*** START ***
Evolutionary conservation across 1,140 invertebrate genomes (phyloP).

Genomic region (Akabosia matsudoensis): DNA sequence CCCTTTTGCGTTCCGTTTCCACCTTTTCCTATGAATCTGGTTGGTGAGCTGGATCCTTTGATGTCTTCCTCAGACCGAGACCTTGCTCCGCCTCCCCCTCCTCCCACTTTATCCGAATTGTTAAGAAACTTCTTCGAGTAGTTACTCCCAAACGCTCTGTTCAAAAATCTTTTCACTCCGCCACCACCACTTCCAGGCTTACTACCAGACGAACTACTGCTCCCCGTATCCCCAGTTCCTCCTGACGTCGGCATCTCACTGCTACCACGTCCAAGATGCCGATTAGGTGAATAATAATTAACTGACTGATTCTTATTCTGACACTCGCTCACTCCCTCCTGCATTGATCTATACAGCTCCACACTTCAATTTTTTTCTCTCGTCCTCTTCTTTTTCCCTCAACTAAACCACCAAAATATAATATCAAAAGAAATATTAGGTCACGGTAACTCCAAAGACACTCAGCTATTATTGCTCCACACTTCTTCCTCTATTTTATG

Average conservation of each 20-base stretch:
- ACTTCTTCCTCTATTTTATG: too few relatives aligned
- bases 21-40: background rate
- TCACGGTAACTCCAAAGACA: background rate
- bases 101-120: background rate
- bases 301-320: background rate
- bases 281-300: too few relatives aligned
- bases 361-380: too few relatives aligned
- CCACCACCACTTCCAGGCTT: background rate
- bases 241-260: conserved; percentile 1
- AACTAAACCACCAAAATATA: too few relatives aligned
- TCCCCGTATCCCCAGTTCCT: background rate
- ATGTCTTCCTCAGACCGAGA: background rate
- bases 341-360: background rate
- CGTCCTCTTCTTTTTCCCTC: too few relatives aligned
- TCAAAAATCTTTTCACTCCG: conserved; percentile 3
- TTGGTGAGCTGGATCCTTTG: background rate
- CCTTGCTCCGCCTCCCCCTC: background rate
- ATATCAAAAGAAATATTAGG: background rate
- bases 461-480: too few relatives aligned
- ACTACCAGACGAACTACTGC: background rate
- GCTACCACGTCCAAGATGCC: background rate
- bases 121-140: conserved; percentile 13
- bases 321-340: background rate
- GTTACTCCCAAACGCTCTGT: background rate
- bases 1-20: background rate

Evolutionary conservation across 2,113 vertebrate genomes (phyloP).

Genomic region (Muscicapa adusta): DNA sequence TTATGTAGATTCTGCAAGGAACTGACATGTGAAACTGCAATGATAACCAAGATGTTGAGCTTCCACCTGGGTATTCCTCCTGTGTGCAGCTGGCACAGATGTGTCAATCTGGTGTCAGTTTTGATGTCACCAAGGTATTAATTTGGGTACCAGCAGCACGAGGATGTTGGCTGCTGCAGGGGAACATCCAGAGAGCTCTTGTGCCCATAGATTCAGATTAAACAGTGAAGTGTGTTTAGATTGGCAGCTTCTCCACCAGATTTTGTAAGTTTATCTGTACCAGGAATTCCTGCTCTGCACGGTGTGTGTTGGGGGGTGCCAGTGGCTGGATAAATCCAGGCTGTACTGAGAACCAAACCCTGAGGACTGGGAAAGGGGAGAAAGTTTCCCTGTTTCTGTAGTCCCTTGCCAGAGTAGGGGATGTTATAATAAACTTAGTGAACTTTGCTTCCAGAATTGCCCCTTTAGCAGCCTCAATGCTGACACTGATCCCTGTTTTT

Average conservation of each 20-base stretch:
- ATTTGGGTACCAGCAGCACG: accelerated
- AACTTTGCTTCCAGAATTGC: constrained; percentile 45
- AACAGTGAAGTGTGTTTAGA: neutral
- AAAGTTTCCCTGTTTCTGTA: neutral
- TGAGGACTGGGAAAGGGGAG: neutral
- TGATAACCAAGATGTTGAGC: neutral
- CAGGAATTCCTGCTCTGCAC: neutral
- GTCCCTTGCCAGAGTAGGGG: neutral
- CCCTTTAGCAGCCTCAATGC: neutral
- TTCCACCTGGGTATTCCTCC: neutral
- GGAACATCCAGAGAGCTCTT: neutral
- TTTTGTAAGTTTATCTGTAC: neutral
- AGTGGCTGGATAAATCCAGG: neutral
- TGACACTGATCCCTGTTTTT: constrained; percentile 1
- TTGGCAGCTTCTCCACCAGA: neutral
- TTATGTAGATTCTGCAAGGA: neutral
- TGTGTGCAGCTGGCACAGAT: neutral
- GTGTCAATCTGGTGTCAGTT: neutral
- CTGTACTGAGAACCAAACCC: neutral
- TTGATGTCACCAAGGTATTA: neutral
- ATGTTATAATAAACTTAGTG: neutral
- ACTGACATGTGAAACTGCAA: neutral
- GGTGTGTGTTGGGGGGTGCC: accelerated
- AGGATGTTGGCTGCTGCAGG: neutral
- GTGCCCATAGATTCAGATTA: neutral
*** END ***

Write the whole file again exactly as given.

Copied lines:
Evolutionary conservation across 1,140 invertebrate genomes (phyloP).

Genomic region (Akabosia matsudoensis): DNA sequence CCCTTTTGCGTTCCGTTTCCACCTTTTCCTATGAATCTGGTTGGTGAGCTGGATCCTTTGATGTCTTCCTCAGACCGAGACCTTGCTCCGCCTCCCCCTCCTCCCACTTTATCCGAATTGTTAAGAAACTTCTTCGAGTAGTTACTCCCAAACGCTCTGTTCAAAAATCTTTTCACTCCGCCACCACCACTTCCAGGCTTACTACCAGACGAACTACTGCTCCCCGTATCCCCAGTTCCTCCTGACGTCGGCATCTCACTGCTACCACGTCCAAGATGCCGATTAGGTGAATAATAATTAACTGACTGATTCTTATTCTGACACTCGCTCACTCCCTCCTGCATTGATCTATACAGCTCCACACTTCAATTTTTTTCTCTCGTCCTCTTCTTTTTCCCTCAACTAAACCACCAAAATATAATATCAAAAGAAATATTAGGTCACGGTAACTCCAAAGACACTCAGCTATTATTGCTCCACACTTCTTCCTCTATTTTATG

Average conservation of each 20-base stretch:
- ACTTCTTCCTCTATTTTATG: too few relatives aligned
- bases 21-40: background rate
- TCACGGTAACTCCAAAGACA: background rate
- bases 101-120: background rate
- bases 301-320: background rate
- bases 281-300: too few relatives aligned
- bases 361-380: too few relatives aligned
- CCACCACCACTTCCAGGCTT: background rate
- bases 241-260: conserved; percentile 1
- AACTAAACCACCAAAATATA: too few relatives aligned
- TCCCCGTATCCCCAGTTCCT: background rate
- ATGTCTTCCTCAGACCGAGA: background rate
- bases 341-360: background rate
- CGTCCTCTTCTTTTTCCCTC: too few relatives aligned
- TCAAAAATCTTTTCACTCCG: conserved; percentile 3
- TTGGTGAGCTGGATCCTTTG: background rate
- CCTTGCTCCGCCTCCCCCTC: background rate
- ATATCAAAAGAAATATTAGG: background rate
- bases 461-480: too few relatives aligned
- ACTACCAGACGAACTACTGC: background rate
- GCTACCACGTCCAAGATGCC: background rate
- bases 121-140: conserved; percentile 13
- bases 321-340: background rate
- GTTACTCCCAAACGCTCTGT: background rate
- bases 1-20: background rate

Evolutionary conservation across 2,113 vertebrate genomes (phyloP).

Genomic region (Muscicapa adusta): DNA sequence TTATGTAGATTCTGCAAGGAACTGACATGTGAAACTGCAATGATAACCAAGATGTTGAGCTTCCACCTGGGTATTCCTCCTGTGTGCAGCTGGCACAGATGTGTCAATCTGGTGTCAGTTTTGATGTCACCAAGGTATTAATTTGGGTACCAGCAGCACGAGGATGTTGGCTGCTGCAGGGGAACATCCAGAGAGCTCTTGTGCCCATAGATTCAGATTAAACAGTGAAGTGTGTTTAGATTGGCAGCTTCTCCACCAGATTTTGTAAGTTTATCTGTACCAGGAATTCCTGCTCTGCACGGTGTGTGTTGGGGGGTGCCAGTGGCTGGATAAATCCAGGCTGTACTGAGAACCAAACCCTGAGGACTGGGAAAGGGGAGAAAGTTTCCCTGTTTCTGTAGTCCCTTGCCAGAGTAGGGGATGTTATAATAAACTTAGTGAACTTTGCTTCCAGAATTGCCCCTTTAGCAGCCTCAATGCTGACACTGATCCCTGTTTTT

Average conservation of each 20-base stretch:
- ATTTGGGTACCAGCAGCACG: accelerated
- AACTTTGCTTCCAGAATTGC: constrained; percentile 45
- AACAGTGAAGTGTGTTTAGA: neutral
- AAAGTTTCCCTGTTTCTGTA: neutral
- TGAGGACTGGGAAAGGGGAG: neutral
- TGATAACCAAGATGTTGAGC: neutral
- CAGGAATTCCTGCTCTGCAC: neutral
- GTCCCTTGCCAGAGTAGGGG: neutral
- CCCTTTAGCAGCCTCAATGC: neutral
- TTCCACCTGGGTATTCCTCC: neutral
- GGAACATCCAGAGAGCTCTT: neutral
- TTTTGTAAGTTTATCTGTAC: neutral
- AGTGGCTGGATAAATCCAGG: neutral
- TGACACTGATCCCTGTTTTT: constrained; percentile 1
- TTGGCAGCTTCTCCACCAGA: neutral
- TTATGTAGATTCTGCAAGGA: neutral
- TGTGTGCAGCTGGCACAGAT: neutral
- GTGTCAATCTGGTGTCAGTT: neutral
- CTGTACTGAGAACCAAACCC: neutral
- TTGATGTCACCAAGGTATTA: neutral
- ATGTTATAATAAACTTAGTG: neutral
- ACTGACATGTGAAACTGCAA: neutral
- GGTGTGTGTTGGGGGGTGCC: accelerated
- AGGATGTTGGCTGCTGCAGG: neutral
- GTGCCCATAGATTCAGATTA: neutral